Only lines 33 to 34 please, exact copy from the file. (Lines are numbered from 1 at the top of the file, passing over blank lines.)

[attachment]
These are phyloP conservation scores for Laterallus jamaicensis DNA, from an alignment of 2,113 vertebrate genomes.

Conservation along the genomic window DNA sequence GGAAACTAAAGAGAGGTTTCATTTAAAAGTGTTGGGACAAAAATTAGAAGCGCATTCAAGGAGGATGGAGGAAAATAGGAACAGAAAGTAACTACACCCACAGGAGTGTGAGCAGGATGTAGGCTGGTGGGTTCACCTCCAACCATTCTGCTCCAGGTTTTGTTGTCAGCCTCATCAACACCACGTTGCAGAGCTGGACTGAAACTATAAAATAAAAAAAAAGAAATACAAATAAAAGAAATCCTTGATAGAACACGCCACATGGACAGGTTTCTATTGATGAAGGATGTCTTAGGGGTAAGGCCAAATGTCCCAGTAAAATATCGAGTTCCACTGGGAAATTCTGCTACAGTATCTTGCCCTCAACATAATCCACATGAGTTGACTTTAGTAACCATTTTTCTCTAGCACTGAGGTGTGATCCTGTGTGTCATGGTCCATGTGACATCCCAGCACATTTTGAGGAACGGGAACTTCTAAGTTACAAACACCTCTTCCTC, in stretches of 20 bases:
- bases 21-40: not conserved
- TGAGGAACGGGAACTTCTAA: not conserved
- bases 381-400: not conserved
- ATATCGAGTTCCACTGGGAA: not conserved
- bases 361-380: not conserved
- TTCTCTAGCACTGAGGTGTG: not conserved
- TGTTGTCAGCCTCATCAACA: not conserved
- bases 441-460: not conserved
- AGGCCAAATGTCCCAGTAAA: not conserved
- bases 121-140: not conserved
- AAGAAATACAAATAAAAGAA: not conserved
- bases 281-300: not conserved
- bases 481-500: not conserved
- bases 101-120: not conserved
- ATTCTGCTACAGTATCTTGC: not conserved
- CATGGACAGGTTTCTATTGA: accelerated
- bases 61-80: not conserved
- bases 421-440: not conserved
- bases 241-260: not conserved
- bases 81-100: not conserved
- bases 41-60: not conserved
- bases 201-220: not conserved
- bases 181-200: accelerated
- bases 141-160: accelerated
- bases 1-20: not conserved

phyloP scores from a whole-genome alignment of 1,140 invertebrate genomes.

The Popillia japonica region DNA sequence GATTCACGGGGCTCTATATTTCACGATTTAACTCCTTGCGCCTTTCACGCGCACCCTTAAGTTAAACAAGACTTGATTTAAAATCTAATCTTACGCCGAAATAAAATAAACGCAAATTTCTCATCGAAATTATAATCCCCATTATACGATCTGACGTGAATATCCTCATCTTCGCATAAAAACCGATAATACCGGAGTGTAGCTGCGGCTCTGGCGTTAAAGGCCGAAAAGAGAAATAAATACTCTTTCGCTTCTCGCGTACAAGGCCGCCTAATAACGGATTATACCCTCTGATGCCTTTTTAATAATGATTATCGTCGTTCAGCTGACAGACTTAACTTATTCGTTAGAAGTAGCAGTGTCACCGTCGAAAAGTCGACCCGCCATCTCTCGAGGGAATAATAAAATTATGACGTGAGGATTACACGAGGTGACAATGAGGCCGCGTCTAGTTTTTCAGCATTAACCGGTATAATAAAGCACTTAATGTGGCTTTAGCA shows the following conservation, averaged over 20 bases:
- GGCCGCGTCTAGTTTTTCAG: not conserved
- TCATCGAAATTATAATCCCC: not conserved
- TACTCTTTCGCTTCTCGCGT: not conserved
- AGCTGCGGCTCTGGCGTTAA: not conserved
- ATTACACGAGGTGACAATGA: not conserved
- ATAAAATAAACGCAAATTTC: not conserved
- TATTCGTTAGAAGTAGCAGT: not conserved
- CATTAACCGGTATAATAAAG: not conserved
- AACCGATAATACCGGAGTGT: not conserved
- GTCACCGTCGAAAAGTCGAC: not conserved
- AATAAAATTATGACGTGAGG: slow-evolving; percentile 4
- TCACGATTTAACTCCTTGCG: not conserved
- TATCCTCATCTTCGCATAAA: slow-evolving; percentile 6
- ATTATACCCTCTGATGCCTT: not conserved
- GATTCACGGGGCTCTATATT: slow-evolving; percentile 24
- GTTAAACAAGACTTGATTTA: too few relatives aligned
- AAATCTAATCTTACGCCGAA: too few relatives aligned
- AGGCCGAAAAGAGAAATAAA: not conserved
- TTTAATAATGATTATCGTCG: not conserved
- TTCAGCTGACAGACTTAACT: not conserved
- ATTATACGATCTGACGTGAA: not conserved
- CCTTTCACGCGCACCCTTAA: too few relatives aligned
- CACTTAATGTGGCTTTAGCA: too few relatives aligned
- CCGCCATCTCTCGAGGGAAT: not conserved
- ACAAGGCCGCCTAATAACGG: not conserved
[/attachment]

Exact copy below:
- AGCTGCGGCTCTGGCGTTAA: not conserved
- ATTACACGAGGTGACAATGA: not conserved